Finding the source of a cost leakage requires a forensic approach. Despite growing geographic and value-chain diversity, insurtech investment is still dominated by startups targeting the American health insurance sector. Why?
The world of insurtechs is a burgeoning and exciting place right now. Insurance startups are experimenting with cutting-edge digital tools to improve the customer experience, back-end operations, and all points in between. They attract more and more investment each year—last year’s total reached $4.4 billion, the most ever. The insurtech space is also becoming more geographically diverse each year, with many insurtechs in Europe and Asia recently attracting major investment.
The reason insurtechs are attracting such growing attention and investment is simple: many of them are at the forefront of the industry, with potentially revolutionary products, services, and operational improvements in development. The industry writ large is well aware of their potential. The latest Accenture Tech Vision for Insurance revealed that 90 percent of insurance leaders agree that the integration of real-time delivery with customization—the bread and butter of many insurtechs—is the next big wave of competitive advantage.
Yet when we look at the biggest insurtech investments, a pattern centered on a specific geographic subset of the health sector quickly emerges. American insurtechs targeting the health sector attract a remarkable amount of investment.
For instance, deals involving US-based health sector insurtechs made up half of the 10 biggest global insurtech investments in 2018. Those five deals add up to $1.15 billion, accounting for 52 percent of the 10 biggest deals of last year.
Why are American health sector insurtechs raising so much more money than other insurance startups? Two factors explain the size of these deals.
The first is that the opportunity for these startups is huge. The global health insurance market is projected to grow from $990 billion in 2017 to $1.2 trillion by 2023, with America driving much of that growth.
The second is that health sector incumbents in the US market are particularly entrenched and resistant to disruption. Putting together a health insurance platform that can compete with them takes a lot of cash.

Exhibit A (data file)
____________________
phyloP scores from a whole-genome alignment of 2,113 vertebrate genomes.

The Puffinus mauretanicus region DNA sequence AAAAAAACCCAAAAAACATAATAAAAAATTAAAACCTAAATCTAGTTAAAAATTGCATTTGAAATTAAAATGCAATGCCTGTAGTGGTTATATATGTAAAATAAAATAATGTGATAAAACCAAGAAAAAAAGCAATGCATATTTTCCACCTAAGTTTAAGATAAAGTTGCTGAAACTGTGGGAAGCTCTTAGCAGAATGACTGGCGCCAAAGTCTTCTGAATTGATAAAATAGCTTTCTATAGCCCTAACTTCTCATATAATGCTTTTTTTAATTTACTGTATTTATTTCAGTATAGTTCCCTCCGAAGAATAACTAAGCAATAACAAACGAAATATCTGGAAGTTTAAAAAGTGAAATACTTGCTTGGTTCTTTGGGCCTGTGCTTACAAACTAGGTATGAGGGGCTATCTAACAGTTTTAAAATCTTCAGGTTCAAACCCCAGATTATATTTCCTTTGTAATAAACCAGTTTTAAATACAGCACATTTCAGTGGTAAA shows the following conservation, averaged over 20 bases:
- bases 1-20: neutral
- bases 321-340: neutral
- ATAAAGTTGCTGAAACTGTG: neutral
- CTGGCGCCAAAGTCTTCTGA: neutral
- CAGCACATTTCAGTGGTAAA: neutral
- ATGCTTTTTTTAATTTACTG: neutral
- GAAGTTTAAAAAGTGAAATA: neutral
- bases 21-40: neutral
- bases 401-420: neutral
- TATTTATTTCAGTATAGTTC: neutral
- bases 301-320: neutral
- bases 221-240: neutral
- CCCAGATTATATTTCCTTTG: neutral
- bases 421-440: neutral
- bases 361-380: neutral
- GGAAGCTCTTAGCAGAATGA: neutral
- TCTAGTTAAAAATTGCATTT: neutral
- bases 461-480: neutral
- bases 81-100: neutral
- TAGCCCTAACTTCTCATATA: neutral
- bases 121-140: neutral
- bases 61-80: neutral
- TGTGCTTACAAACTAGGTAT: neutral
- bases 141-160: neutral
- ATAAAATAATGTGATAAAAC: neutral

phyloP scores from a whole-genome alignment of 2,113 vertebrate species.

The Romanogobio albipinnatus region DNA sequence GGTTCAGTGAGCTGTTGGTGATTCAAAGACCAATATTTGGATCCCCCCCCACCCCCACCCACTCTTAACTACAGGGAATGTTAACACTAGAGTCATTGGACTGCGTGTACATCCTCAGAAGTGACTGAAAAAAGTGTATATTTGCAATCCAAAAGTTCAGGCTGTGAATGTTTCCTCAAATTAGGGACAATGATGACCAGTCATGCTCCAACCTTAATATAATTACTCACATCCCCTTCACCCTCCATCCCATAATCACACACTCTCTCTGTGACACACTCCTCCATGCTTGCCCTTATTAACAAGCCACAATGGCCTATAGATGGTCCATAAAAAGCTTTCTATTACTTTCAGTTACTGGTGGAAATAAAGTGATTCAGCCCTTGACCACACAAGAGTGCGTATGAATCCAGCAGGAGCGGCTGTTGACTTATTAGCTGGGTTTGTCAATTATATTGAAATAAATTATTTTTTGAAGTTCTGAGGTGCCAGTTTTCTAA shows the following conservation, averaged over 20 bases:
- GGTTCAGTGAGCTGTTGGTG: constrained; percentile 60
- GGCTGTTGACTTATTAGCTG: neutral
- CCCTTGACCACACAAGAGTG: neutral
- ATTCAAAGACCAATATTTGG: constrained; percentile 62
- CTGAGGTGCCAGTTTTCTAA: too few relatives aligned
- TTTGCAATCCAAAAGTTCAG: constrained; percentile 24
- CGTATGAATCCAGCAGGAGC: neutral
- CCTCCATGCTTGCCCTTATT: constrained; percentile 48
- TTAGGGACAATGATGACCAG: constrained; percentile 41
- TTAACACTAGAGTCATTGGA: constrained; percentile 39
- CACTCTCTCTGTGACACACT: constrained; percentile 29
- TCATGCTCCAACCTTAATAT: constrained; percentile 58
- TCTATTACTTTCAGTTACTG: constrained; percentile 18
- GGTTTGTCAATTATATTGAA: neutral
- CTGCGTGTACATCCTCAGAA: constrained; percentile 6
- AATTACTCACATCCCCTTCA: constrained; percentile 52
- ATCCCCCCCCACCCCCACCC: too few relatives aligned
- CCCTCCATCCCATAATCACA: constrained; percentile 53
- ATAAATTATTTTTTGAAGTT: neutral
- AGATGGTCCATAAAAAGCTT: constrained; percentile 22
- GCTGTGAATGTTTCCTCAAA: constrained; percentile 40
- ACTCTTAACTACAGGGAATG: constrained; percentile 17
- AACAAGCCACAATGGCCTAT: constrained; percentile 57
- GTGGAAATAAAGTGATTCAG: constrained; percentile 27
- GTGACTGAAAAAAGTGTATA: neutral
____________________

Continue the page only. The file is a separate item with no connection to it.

The first factor draws insurtechs to the American health sector. The second drives them to seek very large investments. Together they account for the remarkable size of many American health sector insurtech investments.
So which insurtechs are attracting this money? Analysis from Accenture Research shows that four American health sector insurtechs were involved in the biggest insurtech investments last year. Let’s look at each of them in turn.
The price comparison platform Devoted Health was founded in 2017 by serial entrepreneurs Ed and Todd Park. Its target market is older Americans, which could be a sound strategy as the Baby Boomers continue to age. Last year, Devoted raised $300 million in a funding round lead by the famous private equity firm Andreesen Horowitz.
Oscar Health can make a strong argument that it is one of the hottest insurtechs in America right now—perhaps even the world. Based in New York and launched in 2012, the firm received investments of $165 million and $375 million last year, making it the only startup to appear twice in the 10 biggest insurtech investments of 2018. It has recently been valued at $3.2 billion.
Oscar’s main value proposition is simple: a superior, simpler customer experience built from the ground up with digital tools. So far it has attracted 250,000 customers. Oscar currently offers its two principal products (health coverage for individuals and for businesses) in nine states, including New York, California, Texas, and Florida.
Bright Health is a Minnesota-based health insurance startup that attracted a $200 million investment in a single deal last year. Bright Health’s leaders include CEO Bob Sheehy, a previous CEO of health insurance incumbent UnitedHealthcare.
The insurtech uses a “under one roof” model that sees it partner exclusively with one health system in each market in which it operates. Those markets, as of mid-2019, comprised six US states, including New York. Bright Health claims that this care model produces superior outcomes for customers and lower healthcare costs overall.
Collective Health raised $110 million in a single deal last year, nearly doubling its total funds raised, according to Tech Crunch. The strategy of this San Francisco startup could be described as “healthcare as a service.” It provides a platform that allows employers to pick and choose which health products they want for their employees, with the goal of making the overall system more efficient and effective.
Collective Health’s investors include the investment arm of Google parent company Alphabet and incumbent Canadian insurer Sun Life. It covers the health needs of more than 120,000 people, including employees at eBay and SpaceX.
These are four of the leading American insurtechs focused on the health sector, but they are far from the only insurance organizations looking to use health-based products to make waves.
The latest Accenture Tech Vision for Insurance survey, which compiled the views of hundreds of senior insurance leaders from around the world, found that just 12 percent of insurers have no intention to enter the health and life insurance markets with new telematics-based products.
The upshot of all this is that health insurance innovation is more active than it’s ever been.
Stay tuned for more coverage of the insurtech space on this blog.